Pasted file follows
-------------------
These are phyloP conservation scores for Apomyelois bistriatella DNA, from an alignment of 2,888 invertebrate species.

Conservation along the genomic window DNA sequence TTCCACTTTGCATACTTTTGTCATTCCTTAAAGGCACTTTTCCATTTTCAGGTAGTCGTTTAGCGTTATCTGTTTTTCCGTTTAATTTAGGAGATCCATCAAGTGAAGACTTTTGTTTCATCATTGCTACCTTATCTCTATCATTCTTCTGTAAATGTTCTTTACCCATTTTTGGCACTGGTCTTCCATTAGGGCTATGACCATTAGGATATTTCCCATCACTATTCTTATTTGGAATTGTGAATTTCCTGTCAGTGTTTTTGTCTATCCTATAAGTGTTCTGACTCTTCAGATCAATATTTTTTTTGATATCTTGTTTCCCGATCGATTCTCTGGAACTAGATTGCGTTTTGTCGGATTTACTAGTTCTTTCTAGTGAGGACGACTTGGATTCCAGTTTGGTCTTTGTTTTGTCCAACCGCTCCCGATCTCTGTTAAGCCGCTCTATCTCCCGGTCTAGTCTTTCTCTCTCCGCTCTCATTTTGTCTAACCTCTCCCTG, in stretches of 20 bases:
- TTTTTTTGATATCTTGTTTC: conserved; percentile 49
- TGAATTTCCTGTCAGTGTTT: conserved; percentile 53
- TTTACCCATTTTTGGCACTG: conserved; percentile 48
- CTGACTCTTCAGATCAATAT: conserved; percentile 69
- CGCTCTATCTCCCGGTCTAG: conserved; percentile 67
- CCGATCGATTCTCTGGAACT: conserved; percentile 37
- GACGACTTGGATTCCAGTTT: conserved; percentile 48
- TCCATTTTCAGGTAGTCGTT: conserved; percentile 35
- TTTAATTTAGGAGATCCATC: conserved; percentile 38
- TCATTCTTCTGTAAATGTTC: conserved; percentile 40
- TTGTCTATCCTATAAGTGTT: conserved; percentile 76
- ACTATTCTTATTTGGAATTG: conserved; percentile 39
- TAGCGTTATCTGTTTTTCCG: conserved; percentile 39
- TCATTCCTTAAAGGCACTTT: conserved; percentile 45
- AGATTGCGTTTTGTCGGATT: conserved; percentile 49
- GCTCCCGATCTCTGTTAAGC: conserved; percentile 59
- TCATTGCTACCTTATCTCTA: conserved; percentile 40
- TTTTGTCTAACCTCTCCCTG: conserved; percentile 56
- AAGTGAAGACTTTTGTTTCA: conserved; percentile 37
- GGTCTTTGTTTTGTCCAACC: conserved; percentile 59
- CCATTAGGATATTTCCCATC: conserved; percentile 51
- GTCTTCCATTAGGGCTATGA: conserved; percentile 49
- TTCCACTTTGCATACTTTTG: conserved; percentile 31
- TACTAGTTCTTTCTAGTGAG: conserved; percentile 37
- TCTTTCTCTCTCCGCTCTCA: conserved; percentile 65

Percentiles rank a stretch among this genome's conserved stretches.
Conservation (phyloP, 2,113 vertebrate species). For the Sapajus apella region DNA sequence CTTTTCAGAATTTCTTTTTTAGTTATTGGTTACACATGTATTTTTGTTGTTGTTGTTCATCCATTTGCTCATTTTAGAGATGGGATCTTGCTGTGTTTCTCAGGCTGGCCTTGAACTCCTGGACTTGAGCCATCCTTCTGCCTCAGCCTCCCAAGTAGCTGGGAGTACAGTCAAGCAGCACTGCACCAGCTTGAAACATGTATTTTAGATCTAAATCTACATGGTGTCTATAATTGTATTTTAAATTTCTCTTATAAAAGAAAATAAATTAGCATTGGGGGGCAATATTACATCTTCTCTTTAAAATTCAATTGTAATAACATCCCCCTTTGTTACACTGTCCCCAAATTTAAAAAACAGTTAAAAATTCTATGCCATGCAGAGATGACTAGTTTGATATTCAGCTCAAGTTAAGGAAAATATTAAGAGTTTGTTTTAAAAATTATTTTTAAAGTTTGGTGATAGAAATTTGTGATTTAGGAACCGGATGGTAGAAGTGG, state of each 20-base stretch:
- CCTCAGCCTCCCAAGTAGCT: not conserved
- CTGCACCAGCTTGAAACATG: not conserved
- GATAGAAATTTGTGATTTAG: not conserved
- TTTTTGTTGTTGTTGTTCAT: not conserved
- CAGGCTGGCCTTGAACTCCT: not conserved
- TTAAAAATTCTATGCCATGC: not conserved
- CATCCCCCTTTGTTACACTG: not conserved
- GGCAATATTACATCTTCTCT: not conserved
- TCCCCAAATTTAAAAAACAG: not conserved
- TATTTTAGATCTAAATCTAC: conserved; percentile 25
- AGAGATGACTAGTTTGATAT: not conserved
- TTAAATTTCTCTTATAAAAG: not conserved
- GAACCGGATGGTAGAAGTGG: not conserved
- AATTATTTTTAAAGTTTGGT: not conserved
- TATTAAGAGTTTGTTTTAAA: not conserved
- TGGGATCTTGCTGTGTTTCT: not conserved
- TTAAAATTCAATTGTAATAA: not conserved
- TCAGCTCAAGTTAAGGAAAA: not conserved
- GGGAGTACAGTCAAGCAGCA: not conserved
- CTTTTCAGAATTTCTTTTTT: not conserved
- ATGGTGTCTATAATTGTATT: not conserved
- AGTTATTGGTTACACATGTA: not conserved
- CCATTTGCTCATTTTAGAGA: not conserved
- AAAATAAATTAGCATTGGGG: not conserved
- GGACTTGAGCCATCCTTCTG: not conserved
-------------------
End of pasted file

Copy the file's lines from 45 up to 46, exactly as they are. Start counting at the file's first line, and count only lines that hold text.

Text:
- TGGGATCTTGCTGTGTTTCT: not conserved
- TTAAAATTCAATTGTAATAA: not conserved